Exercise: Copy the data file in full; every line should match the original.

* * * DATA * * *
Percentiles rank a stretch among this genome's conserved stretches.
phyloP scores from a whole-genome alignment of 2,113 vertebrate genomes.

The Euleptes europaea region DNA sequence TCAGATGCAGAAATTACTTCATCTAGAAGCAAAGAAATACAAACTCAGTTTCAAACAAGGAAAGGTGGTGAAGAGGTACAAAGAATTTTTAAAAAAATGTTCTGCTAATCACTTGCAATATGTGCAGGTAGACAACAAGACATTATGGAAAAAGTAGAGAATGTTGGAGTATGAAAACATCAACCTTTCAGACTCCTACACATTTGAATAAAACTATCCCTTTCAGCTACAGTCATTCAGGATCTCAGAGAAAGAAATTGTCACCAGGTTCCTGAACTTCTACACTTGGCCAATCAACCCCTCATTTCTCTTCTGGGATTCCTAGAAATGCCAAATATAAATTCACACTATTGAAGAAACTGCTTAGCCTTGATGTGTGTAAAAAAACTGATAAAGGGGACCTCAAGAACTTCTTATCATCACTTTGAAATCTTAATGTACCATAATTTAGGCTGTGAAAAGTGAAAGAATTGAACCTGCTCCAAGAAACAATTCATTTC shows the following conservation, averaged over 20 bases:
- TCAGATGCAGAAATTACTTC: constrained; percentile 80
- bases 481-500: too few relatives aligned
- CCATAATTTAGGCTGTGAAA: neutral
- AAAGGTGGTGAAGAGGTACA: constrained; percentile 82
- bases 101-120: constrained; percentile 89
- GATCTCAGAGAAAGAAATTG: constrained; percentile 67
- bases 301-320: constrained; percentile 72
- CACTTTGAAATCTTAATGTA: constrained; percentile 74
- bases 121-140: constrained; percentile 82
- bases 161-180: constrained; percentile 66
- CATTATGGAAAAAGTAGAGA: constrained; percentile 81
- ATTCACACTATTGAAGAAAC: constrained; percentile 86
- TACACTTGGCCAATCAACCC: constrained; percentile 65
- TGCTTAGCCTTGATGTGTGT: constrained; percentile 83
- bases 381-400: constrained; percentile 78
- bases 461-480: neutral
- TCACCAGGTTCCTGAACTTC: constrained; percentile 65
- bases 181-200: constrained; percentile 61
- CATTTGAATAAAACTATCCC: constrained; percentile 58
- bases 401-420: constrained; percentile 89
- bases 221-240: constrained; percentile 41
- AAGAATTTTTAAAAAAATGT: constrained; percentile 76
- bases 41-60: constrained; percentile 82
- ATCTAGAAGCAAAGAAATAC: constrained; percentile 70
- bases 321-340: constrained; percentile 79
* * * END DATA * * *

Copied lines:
Percentiles rank a stretch among this genome's conserved stretches.
phyloP scores from a whole-genome alignment of 2,113 vertebrate genomes.

The Euleptes europaea region DNA sequence TCAGATGCAGAAATTACTTCATCTAGAAGCAAAGAAATACAAACTCAGTTTCAAACAAGGAAAGGTGGTGAAGAGGTACAAAGAATTTTTAAAAAAATGTTCTGCTAATCACTTGCAATATGTGCAGGTAGACAACAAGACATTATGGAAAAAGTAGAGAATGTTGGAGTATGAAAACATCAACCTTTCAGACTCCTACACATTTGAATAAAACTATCCCTTTCAGCTACAGTCATTCAGGATCTCAGAGAAAGAAATTGTCACCAGGTTCCTGAACTTCTACACTTGGCCAATCAACCCCTCATTTCTCTTCTGGGATTCCTAGAAATGCCAAATATAAATTCACACTATTGAAGAAACTGCTTAGCCTTGATGTGTGTAAAAAAACTGATAAAGGGGACCTCAAGAACTTCTTATCATCACTTTGAAATCTTAATGTACCATAATTTAGGCTGTGAAAAGTGAAAGAATTGAACCTGCTCCAAGAAACAATTCATTTC shows the following conservation, averaged over 20 bases:
- TCAGATGCAGAAATTACTTC: constrained; percentile 80
- bases 481-500: too few relatives aligned
- CCATAATTTAGGCTGTGAAA: neutral
- AAAGGTGGTGAAGAGGTACA: constrained; percentile 82
- bases 101-120: constrained; percentile 89
- GATCTCAGAGAAAGAAATTG: constrained; percentile 67
- bases 301-320: constrained; percentile 72
- CACTTTGAAATCTTAATGTA: constrained; percentile 74
- bases 121-140: constrained; percentile 82
- bases 161-180: constrained; percentile 66
- CATTATGGAAAAAGTAGAGA: constrained; percentile 81
- ATTCACACTATTGAAGAAAC: constrained; percentile 86
- TACACTTGGCCAATCAACCC: constrained; percentile 65
- TGCTTAGCCTTGATGTGTGT: constrained; percentile 83
- bases 381-400: constrained; percentile 78
- bases 461-480: neutral
- TCACCAGGTTCCTGAACTTC: constrained; percentile 65
- bases 181-200: constrained; percentile 61
- CATTTGAATAAAACTATCCC: constrained; percentile 58
- bases 401-420: constrained; percentile 89
- bases 221-240: constrained; percentile 41
- AAGAATTTTTAAAAAAATGT: constrained; percentile 76
- bases 41-60: constrained; percentile 82
- ATCTAGAAGCAAAGAAATAC: constrained; percentile 70
- bases 321-340: constrained; percentile 79